R.K. Narayan’s short novel The vendor of sweets (1967) is the story of a wise man, called Jagan, who lives in the narayanian town of Malgudi and prospers by selling quality sweetmeats appreciated because they aren’t overpriced or watered down with cheap ingredients. He’s a believer in honest practises, and a living proof that free enterprise when practised within the rules not only brings money and satisfaction to its initiator, but also satisfaction and development in a community. At a certain level of entrepreneurship and provided the adequate circuits of supply and demand are long-lasting enough to enable investment to pay off, people can flourish and their individual interests coincide with those of the group. This economic introduction might seem a little out of place, but in fact R.K.Narayan’s novel touches the themes of individual and collective satisfaction, and Jagan’s shop, which employs five or so people and caters to people’s pleasurable needs if not nourishment, is typically a small viable firm with a social and human mission: that which demonstrates that work values bring about peace and a sense of togetherness, which larger companies, where financial realities are sometimes of more important than people, always risk dehumanisation instead of civilisation.
This social dimension is perhaps best represented through the character of the “cousin”, who acts as Jagan’s confident and counsellor throughout the story. He isn’t family really, but he comes to the shop every afternoon and after having taken his bite of the sweets in the kitchen at the back (something which Jagan doesn’t mind at all, and even if he notices it, lets him do it, out of pure generosity), comes out front and sits next to Jagan to chat and listen to him. From a certain perspective, he is the quintessential parasite, but precisely, because Jagan’s shop is based on honesty and sound practises, where there is no selfishness, there are surpluses, and the cousin, along with the cooks and a few other people, benefit from them. Besides, the cousin has an invaluable service to give, which is well worth his daily pilfering. He listens to Jagan, he understands him and really puts himself at his disposal for anything he might need. This is a disinterested service which certainly comes from his good nature, but also from Jagan’s benevolence: you are open-handed, I’ll be open-eared.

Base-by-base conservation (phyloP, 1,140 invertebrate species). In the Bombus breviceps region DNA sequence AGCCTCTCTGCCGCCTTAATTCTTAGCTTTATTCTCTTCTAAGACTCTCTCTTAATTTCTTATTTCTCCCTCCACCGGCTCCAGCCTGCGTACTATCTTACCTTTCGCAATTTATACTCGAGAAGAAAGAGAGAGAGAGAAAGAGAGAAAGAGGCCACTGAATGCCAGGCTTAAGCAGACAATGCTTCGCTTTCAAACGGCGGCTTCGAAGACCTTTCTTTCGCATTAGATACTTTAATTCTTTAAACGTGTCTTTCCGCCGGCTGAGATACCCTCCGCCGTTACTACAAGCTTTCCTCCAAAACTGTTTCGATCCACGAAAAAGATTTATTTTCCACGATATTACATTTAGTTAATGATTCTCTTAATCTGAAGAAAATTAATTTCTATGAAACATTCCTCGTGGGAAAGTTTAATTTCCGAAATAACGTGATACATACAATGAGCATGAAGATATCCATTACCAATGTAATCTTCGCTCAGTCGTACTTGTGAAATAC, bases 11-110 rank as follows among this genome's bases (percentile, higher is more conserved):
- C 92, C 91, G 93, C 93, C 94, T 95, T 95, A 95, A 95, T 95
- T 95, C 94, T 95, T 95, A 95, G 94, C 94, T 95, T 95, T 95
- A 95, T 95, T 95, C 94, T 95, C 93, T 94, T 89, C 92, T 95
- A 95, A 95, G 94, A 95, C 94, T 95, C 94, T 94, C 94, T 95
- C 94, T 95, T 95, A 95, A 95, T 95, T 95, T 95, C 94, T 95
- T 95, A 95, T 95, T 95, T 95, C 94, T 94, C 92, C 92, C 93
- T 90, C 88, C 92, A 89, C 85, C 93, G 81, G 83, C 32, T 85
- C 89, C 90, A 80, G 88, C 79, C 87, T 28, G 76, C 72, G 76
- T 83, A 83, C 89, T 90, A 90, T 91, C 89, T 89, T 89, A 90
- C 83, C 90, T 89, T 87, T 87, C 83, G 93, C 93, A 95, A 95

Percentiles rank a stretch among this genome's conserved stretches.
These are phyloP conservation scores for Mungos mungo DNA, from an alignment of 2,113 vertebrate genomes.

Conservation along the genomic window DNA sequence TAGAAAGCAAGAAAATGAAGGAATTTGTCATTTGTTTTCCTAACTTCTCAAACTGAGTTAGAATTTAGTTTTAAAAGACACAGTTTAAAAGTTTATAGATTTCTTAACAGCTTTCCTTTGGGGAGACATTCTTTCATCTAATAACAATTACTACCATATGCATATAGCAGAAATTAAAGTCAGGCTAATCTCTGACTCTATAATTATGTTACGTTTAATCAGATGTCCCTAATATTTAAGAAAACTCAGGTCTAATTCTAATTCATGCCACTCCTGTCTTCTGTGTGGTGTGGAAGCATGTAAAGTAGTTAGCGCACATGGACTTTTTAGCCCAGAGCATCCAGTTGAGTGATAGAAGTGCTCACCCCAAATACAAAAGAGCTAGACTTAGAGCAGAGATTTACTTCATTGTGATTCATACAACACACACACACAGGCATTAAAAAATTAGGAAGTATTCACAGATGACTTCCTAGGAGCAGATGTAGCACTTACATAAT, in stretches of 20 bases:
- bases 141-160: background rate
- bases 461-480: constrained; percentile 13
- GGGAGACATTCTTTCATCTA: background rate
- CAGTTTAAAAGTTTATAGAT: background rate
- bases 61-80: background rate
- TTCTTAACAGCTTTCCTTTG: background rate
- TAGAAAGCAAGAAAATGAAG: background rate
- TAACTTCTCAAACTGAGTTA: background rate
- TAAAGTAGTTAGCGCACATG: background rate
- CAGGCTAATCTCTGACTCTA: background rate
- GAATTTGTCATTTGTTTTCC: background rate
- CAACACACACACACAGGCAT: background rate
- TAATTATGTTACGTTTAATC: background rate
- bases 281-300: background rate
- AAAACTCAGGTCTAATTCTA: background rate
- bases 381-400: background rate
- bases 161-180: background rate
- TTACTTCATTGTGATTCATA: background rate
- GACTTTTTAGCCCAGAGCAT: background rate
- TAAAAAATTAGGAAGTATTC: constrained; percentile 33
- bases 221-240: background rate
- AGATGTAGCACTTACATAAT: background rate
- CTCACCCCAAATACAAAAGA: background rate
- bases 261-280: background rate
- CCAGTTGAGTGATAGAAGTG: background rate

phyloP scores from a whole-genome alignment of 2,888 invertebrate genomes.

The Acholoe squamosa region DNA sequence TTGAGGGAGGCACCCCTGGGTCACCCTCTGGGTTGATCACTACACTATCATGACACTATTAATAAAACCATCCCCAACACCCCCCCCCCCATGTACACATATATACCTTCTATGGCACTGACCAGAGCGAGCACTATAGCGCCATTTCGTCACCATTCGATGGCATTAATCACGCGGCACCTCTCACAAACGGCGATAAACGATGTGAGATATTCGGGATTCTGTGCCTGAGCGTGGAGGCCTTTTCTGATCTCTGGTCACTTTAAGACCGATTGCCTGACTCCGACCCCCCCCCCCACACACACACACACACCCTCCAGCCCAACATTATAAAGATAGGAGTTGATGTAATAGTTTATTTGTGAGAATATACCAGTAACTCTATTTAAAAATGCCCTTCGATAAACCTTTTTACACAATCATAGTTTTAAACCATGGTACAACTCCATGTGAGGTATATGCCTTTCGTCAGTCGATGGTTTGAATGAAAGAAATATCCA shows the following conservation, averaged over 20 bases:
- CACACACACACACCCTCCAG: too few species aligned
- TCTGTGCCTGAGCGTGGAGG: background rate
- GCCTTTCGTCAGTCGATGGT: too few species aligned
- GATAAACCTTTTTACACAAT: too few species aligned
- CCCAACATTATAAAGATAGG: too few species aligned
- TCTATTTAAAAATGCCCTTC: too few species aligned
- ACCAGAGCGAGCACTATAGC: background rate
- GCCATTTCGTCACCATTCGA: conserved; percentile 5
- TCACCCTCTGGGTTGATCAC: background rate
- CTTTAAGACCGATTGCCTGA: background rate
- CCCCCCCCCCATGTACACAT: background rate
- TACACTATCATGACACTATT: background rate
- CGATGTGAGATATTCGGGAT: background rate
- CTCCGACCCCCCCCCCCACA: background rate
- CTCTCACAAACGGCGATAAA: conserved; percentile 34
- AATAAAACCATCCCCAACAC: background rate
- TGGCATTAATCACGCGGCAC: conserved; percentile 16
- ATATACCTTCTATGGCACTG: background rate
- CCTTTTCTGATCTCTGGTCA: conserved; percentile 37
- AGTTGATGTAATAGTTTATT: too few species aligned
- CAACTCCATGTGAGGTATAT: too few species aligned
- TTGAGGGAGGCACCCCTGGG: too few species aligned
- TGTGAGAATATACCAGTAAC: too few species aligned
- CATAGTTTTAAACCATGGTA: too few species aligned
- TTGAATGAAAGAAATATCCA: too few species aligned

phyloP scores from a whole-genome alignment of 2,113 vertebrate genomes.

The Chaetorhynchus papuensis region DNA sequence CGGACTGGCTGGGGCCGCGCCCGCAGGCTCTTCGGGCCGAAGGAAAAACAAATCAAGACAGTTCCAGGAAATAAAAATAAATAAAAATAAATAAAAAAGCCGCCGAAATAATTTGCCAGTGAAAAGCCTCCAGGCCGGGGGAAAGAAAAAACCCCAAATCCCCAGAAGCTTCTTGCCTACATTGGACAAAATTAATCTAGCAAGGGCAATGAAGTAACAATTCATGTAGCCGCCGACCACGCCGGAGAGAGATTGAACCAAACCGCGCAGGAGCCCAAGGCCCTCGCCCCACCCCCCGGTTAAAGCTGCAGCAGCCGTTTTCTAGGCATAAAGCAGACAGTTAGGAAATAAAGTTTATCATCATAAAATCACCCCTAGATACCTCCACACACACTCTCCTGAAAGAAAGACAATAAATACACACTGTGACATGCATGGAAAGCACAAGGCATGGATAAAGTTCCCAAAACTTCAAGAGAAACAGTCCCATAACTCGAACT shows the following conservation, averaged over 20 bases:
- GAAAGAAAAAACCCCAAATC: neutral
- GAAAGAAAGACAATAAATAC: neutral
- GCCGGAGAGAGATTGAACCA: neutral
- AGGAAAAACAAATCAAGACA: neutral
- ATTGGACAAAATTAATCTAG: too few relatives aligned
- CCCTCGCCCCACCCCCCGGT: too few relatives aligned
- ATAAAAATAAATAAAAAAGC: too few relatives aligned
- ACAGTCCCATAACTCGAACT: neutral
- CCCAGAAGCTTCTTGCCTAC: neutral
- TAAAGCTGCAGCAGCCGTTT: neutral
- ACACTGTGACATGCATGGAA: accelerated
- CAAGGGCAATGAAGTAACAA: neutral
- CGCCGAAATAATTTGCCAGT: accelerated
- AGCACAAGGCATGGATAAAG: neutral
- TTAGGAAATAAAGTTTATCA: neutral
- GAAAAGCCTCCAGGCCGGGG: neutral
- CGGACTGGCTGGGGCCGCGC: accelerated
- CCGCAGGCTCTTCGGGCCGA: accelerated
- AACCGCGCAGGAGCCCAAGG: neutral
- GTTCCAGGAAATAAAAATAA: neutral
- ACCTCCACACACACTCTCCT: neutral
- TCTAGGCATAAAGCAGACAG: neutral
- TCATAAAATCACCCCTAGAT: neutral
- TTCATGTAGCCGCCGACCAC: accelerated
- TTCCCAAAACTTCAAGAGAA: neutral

Now the salesman is a widower, who has been left with an only son, Mali. And the problem is that Jagan isn’t an educator; he’s hesitant and weak-willed; he’s an admirer of his son’s intelligence and originality, or what seems so first. So when his son decides he’s had enough of his schooling, he takes it for a form of self-sufficiency; when Mali decides he wants to become a writer (he will say later he cannot imagine himself as a vendor of sweets!), Jagan bows at so much talent, and when Mali steals his money to pay for his trip to the US, where he will learn the writer’s trade (having spent a year doing nothing), the father convinces himself that this is a sign of commendable enterprising spirit. Finally, Mali decides to start a business, based not on the sale of his stories, but of a story-writing machine (of all ideas!) It is only then that Jagan finds it hard to swallow. Mali is Jagan’s opposite, almost. He could easily be read as new India going modern and technological (which cannot be done without a certain amount of moral cynicism), whereas Jagan, a staunch Gandhian, stands for traditional India and its insistence on autonomy and self-reliance. But there is more: Mali openly criticises the culture of his native land; for him, India is wrong, and because it has been wrong so long, it cannot adapt other than by force. Mali doesn’t believe in talking people into change, he doesn’t believe in listening to people’s needs. This story-machine of his is thrust upon the public without even making a survey as to whether or not it can be in demand.